How long animals live is linked to how quickly their genetic code mutates, a study suggests.
Researchers discovered that mammals – from tigers to humans – have roughly the same number of mutations by the time they die of old age.
But short-lived animals tend to burn through their allowance more rapidly, the analysis of 16 species indicates.
The researchers say it helps explain why we age and sheds light on one of cancer’s most perplexing mysteries.
Experts said the findings, by researchers at the Wellcome Sanger Institute, were “staggering” and “thought-provoking”.
Mutations are changes that creep into the instruction manual for building and running our bodies – our DNA.
Those mutations have long been known to be at the root of cancer, but whether they were important for ageing has been debated for decades. Researchers at Sanger say they have produced “the first experimental evidence” suggesting they are.
They analysed how quickly mutations occur in species with different life expectancies. They looked at DNA from a cat, black and white colobus, dog, ferret, giraffe, horse, human, lion, mouse, naked mole rat, rabbit, rat, ring-tailed lemur and a tiger.
The study, published in the journal Nature, showed mice rattle through nearly 800 mutations a year during their short lives, which last just under four years.
And the longer animals live, the fewer mutations they pick up each year.
Dogs have around 249 annual mutations, a lion 160 and a giraffe 99. Humans averaged 47.
One of the researchers, Dr Alex Cagan, said the pattern was “striking” and it was “really surprising and exciting” that all the animals in the study converged on “about 3,200” mutations across their lifetime.
If people’s DNA mutated at the same rate as that of mice, we would die with more than 50,000 genetic alterations.
“Despite having different lifespans, at the end of life the mammals had the same number of mutations,” Dr Cagan told the BBC.
“This is the number, but what does it mean? It’s a mystery to us,” he said.
It could be the cells in the body reach a critical number of mutations and then conk out. There are also ideas that “a few [cells] behaving badly” start to take over critical tissue, such as in the heart, as we age, so organs do not function properly.
Ageing, however, is unlikely to be down to a single process inside our bodies’ cells.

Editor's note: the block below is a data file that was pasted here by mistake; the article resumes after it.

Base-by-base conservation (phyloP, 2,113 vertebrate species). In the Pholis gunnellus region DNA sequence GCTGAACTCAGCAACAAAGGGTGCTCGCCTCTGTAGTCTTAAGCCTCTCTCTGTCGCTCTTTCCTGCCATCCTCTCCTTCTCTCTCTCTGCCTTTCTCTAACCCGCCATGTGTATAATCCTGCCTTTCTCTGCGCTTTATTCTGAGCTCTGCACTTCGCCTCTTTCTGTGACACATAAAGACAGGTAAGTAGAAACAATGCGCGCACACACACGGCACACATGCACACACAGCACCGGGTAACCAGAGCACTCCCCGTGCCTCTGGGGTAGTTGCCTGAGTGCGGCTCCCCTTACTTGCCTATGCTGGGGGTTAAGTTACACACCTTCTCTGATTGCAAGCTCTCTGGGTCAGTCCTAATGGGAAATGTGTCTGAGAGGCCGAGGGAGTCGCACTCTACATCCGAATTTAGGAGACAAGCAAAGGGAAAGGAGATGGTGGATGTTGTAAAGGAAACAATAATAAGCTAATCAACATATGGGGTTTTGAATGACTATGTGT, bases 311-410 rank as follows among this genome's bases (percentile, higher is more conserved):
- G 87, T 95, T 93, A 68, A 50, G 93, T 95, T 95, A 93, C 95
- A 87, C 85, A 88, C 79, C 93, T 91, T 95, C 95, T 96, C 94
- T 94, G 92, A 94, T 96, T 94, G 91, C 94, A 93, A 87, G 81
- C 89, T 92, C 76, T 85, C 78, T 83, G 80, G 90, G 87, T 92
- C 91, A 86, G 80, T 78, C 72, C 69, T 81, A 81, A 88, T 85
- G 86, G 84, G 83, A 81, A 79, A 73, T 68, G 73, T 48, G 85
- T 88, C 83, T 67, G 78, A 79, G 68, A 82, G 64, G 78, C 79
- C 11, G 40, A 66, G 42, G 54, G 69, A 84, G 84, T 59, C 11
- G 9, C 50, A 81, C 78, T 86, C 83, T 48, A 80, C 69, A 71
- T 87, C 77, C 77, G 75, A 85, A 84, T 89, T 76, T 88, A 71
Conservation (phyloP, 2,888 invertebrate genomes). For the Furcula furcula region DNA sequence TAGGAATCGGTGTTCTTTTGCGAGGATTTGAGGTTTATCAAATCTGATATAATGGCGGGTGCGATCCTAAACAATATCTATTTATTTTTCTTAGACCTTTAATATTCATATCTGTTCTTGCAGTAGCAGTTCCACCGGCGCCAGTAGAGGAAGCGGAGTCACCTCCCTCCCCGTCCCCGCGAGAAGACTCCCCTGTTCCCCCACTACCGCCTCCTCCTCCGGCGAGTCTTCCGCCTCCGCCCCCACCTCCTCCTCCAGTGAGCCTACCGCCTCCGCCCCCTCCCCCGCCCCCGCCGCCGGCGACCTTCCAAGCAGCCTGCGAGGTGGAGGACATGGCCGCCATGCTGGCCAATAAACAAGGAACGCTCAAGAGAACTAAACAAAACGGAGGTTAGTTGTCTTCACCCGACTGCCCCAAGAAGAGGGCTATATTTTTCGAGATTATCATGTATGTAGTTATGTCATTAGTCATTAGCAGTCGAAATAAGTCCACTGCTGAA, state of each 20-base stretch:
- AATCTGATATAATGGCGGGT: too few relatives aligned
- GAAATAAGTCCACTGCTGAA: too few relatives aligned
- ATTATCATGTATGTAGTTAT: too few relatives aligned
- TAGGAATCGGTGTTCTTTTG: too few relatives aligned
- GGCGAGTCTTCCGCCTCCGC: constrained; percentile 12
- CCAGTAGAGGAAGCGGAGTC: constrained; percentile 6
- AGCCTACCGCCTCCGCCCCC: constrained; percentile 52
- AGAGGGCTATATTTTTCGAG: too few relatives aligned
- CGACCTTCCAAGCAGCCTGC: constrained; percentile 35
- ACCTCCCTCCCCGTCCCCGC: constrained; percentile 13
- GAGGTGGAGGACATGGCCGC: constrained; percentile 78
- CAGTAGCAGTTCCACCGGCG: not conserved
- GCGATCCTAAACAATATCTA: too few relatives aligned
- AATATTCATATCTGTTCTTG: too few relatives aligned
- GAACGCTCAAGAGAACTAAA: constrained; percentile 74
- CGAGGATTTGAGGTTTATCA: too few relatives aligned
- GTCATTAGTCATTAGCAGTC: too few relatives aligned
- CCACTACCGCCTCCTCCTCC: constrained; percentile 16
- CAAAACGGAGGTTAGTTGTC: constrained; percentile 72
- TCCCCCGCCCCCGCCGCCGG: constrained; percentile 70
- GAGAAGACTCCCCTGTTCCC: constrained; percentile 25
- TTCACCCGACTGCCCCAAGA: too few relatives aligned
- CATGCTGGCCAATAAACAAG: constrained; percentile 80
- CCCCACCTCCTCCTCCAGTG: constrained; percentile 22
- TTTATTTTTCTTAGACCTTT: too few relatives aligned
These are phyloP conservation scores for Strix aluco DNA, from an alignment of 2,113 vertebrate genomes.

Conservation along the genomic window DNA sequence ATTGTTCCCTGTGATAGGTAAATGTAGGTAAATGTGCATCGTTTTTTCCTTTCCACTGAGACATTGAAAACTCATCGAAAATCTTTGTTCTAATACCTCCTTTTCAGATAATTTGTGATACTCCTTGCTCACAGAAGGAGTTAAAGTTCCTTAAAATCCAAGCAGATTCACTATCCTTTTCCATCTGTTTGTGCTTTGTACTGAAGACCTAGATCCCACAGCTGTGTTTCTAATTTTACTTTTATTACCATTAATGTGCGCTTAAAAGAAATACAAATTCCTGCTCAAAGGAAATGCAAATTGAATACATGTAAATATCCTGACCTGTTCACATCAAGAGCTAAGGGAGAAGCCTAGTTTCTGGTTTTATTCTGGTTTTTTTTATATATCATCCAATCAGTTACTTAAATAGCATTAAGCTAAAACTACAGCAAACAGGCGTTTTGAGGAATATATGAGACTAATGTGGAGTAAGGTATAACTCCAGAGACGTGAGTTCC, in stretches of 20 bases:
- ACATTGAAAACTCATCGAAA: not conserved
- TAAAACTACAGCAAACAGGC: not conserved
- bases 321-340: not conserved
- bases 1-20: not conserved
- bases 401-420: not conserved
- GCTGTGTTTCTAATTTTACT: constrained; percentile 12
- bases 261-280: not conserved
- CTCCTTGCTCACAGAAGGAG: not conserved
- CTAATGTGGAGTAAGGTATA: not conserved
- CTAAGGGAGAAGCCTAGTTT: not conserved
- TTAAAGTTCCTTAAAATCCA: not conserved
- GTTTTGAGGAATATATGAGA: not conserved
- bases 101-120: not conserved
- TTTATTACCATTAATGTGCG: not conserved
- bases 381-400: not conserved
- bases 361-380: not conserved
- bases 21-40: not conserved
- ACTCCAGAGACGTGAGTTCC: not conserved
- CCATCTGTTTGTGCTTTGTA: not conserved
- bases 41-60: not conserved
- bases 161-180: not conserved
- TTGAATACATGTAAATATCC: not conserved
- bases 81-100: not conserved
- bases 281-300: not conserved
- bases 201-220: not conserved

The researchers want to see whether this pattern holds true for all life or just for mammals. They are aiming to add fish to the analysis, including a Greenland shark, which can live to over 400 years old and is the longest-living vertebrate in the world.
In cancer science there is a conundrum known as “Peto’s paradox” – why don’t big, long-living animals have sky-high rates of cancer?
The more cells there are in your body and the longer you live, the greater the chance that one of them becomes cancerous. This should be terrible news for elephant and whales.
“Whales have trillions more cells [than us]. They shouldn’t exist as they’d have cancer before adulthood,” says Dr Cagan.
Big animals tend to live longer, so their slower mutation rate could help explain the paradox, but the researchers say this is far from the whole story.
Naked mole rats and giraffes both live to broadly the same age, with similar mutation rates, despite giraffes being thousands of times larger.
“You’d expect the giraffe’s mutation rate to be even lower, but it’s like body size doesn’t matter,” said Dr Cagan.
Instead, the researchers argue that other methods of suppressing cancer must have evolved – which could inspire new cancer therapies. For example, elephants have more copies of a chunk of DNA that suppresses tumours.
Dr Alexander Gorelick and Dr Kamila Naxerova, from Harvard Medical School, said the gulf between a human’s 47 mutations a year and a mouse’s 800 was huge..
“This difference is staggering, given the large overall similarities between human and mouse genomes.
“These results are thought-provoking.”
Dr Simon Spiro, a wildlife veterinary pathologist at the Zoological Society of London, said: “Animals often live much longer in zoos than they do in the wild, so our vets’ time is often spent dealing with conditions related to old age.
“The genetic changes identified in this study suggest that diseases of old age will be similar across a wide range of mammals, whether old age begins at seven months or 70 years.”
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